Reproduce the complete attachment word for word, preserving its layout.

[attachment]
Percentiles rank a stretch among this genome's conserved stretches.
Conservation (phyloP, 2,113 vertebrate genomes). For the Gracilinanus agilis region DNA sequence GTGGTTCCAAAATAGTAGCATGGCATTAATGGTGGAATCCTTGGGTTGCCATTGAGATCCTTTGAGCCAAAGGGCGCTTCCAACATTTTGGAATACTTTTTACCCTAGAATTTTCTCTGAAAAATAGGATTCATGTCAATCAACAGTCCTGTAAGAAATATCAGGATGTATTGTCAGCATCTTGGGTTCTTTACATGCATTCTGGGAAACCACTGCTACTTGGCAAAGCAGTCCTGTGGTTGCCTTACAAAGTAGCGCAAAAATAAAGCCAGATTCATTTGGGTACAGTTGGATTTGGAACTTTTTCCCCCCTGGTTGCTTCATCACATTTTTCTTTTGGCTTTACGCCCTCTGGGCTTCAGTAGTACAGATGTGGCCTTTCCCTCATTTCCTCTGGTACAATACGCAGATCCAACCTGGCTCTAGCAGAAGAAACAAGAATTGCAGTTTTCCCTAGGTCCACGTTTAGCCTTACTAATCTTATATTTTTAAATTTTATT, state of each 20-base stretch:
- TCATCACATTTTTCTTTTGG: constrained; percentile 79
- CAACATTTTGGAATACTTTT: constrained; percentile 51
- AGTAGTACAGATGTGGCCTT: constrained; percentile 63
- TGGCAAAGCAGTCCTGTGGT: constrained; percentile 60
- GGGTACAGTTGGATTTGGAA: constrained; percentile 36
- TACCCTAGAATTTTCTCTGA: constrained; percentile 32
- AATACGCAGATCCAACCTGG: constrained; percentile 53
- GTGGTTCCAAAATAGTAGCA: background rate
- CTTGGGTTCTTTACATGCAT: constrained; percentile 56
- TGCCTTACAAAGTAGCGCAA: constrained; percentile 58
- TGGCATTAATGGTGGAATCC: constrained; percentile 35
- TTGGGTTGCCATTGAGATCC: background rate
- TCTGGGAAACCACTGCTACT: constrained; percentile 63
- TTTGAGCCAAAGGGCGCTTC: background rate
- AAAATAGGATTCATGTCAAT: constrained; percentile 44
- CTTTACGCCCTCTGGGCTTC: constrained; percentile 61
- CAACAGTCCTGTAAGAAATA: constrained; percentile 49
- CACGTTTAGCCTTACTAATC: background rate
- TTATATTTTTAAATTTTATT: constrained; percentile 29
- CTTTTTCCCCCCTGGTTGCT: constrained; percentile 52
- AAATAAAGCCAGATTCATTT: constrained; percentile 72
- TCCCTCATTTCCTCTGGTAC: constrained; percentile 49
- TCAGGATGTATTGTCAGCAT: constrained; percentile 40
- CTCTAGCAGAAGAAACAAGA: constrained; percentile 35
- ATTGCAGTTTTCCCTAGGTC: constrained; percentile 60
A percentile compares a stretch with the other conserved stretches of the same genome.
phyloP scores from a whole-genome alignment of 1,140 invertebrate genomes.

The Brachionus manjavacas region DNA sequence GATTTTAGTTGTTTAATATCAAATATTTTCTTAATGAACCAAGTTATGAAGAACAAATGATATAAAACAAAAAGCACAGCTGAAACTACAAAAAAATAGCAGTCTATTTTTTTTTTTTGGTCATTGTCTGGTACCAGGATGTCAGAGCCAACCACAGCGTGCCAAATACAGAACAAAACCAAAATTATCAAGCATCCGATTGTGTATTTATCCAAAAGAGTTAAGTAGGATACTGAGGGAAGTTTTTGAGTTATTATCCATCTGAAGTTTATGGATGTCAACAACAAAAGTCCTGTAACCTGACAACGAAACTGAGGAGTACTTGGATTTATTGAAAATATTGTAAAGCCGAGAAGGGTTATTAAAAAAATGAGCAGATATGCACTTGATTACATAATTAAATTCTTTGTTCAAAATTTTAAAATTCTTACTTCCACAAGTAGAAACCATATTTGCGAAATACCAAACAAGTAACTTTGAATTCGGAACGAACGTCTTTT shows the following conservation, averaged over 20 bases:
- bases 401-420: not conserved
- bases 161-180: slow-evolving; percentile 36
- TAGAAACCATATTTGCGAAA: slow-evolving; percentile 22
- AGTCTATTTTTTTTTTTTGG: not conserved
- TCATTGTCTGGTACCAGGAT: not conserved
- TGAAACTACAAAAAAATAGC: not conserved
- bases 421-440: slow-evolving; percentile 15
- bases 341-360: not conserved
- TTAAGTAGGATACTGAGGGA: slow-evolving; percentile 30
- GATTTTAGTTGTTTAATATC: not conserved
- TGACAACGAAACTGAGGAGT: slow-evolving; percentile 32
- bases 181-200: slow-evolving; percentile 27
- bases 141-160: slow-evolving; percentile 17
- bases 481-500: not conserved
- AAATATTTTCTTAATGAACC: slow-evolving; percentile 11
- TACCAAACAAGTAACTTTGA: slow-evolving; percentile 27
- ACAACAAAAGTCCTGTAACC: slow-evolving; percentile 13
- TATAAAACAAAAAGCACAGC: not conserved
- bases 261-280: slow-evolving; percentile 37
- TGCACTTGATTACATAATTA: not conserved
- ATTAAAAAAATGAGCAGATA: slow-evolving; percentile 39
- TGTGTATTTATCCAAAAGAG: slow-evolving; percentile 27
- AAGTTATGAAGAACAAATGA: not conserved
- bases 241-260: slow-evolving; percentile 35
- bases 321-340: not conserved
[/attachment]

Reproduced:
Percentiles rank a stretch among this genome's conserved stretches.
Conservation (phyloP, 2,113 vertebrate genomes). For the Gracilinanus agilis region DNA sequence GTGGTTCCAAAATAGTAGCATGGCATTAATGGTGGAATCCTTGGGTTGCCATTGAGATCCTTTGAGCCAAAGGGCGCTTCCAACATTTTGGAATACTTTTTACCCTAGAATTTTCTCTGAAAAATAGGATTCATGTCAATCAACAGTCCTGTAAGAAATATCAGGATGTATTGTCAGCATCTTGGGTTCTTTACATGCATTCTGGGAAACCACTGCTACTTGGCAAAGCAGTCCTGTGGTTGCCTTACAAAGTAGCGCAAAAATAAAGCCAGATTCATTTGGGTACAGTTGGATTTGGAACTTTTTCCCCCCTGGTTGCTTCATCACATTTTTCTTTTGGCTTTACGCCCTCTGGGCTTCAGTAGTACAGATGTGGCCTTTCCCTCATTTCCTCTGGTACAATACGCAGATCCAACCTGGCTCTAGCAGAAGAAACAAGAATTGCAGTTTTCCCTAGGTCCACGTTTAGCCTTACTAATCTTATATTTTTAAATTTTATT, state of each 20-base stretch:
- TCATCACATTTTTCTTTTGG: constrained; percentile 79
- CAACATTTTGGAATACTTTT: constrained; percentile 51
- AGTAGTACAGATGTGGCCTT: constrained; percentile 63
- TGGCAAAGCAGTCCTGTGGT: constrained; percentile 60
- GGGTACAGTTGGATTTGGAA: constrained; percentile 36
- TACCCTAGAATTTTCTCTGA: constrained; percentile 32
- AATACGCAGATCCAACCTGG: constrained; percentile 53
- GTGGTTCCAAAATAGTAGCA: background rate
- CTTGGGTTCTTTACATGCAT: constrained; percentile 56
- TGCCTTACAAAGTAGCGCAA: constrained; percentile 58
- TGGCATTAATGGTGGAATCC: constrained; percentile 35
- TTGGGTTGCCATTGAGATCC: background rate
- TCTGGGAAACCACTGCTACT: constrained; percentile 63
- TTTGAGCCAAAGGGCGCTTC: background rate
- AAAATAGGATTCATGTCAAT: constrained; percentile 44
- CTTTACGCCCTCTGGGCTTC: constrained; percentile 61
- CAACAGTCCTGTAAGAAATA: constrained; percentile 49
- CACGTTTAGCCTTACTAATC: background rate
- TTATATTTTTAAATTTTATT: constrained; percentile 29
- CTTTTTCCCCCCTGGTTGCT: constrained; percentile 52
- AAATAAAGCCAGATTCATTT: constrained; percentile 72
- TCCCTCATTTCCTCTGGTAC: constrained; percentile 49
- TCAGGATGTATTGTCAGCAT: constrained; percentile 40
- CTCTAGCAGAAGAAACAAGA: constrained; percentile 35
- ATTGCAGTTTTCCCTAGGTC: constrained; percentile 60
A percentile compares a stretch with the other conserved stretches of the same genome.
phyloP scores from a whole-genome alignment of 1,140 invertebrate genomes.

The Brachionus manjavacas region DNA sequence GATTTTAGTTGTTTAATATCAAATATTTTCTTAATGAACCAAGTTATGAAGAACAAATGATATAAAACAAAAAGCACAGCTGAAACTACAAAAAAATAGCAGTCTATTTTTTTTTTTTGGTCATTGTCTGGTACCAGGATGTCAGAGCCAACCACAGCGTGCCAAATACAGAACAAAACCAAAATTATCAAGCATCCGATTGTGTATTTATCCAAAAGAGTTAAGTAGGATACTGAGGGAAGTTTTTGAGTTATTATCCATCTGAAGTTTATGGATGTCAACAACAAAAGTCCTGTAACCTGACAACGAAACTGAGGAGTACTTGGATTTATTGAAAATATTGTAAAGCCGAGAAGGGTTATTAAAAAAATGAGCAGATATGCACTTGATTACATAATTAAATTCTTTGTTCAAAATTTTAAAATTCTTACTTCCACAAGTAGAAACCATATTTGCGAAATACCAAACAAGTAACTTTGAATTCGGAACGAACGTCTTTT shows the following conservation, averaged over 20 bases:
- bases 401-420: not conserved
- bases 161-180: slow-evolving; percentile 36
- TAGAAACCATATTTGCGAAA: slow-evolving; percentile 22
- AGTCTATTTTTTTTTTTTGG: not conserved
- TCATTGTCTGGTACCAGGAT: not conserved
- TGAAACTACAAAAAAATAGC: not conserved
- bases 421-440: slow-evolving; percentile 15
- bases 341-360: not conserved
- TTAAGTAGGATACTGAGGGA: slow-evolving; percentile 30
- GATTTTAGTTGTTTAATATC: not conserved
- TGACAACGAAACTGAGGAGT: slow-evolving; percentile 32
- bases 181-200: slow-evolving; percentile 27
- bases 141-160: slow-evolving; percentile 17
- bases 481-500: not conserved
- AAATATTTTCTTAATGAACC: slow-evolving; percentile 11
- TACCAAACAAGTAACTTTGA: slow-evolving; percentile 27
- ACAACAAAAGTCCTGTAACC: slow-evolving; percentile 13
- TATAAAACAAAAAGCACAGC: not conserved
- bases 261-280: slow-evolving; percentile 37
- TGCACTTGATTACATAATTA: not conserved
- ATTAAAAAAATGAGCAGATA: slow-evolving; percentile 39
- TGTGTATTTATCCAAAAGAG: slow-evolving; percentile 27
- AAGTTATGAAGAACAAATGA: not conserved
- bases 241-260: slow-evolving; percentile 35
- bases 321-340: not conserved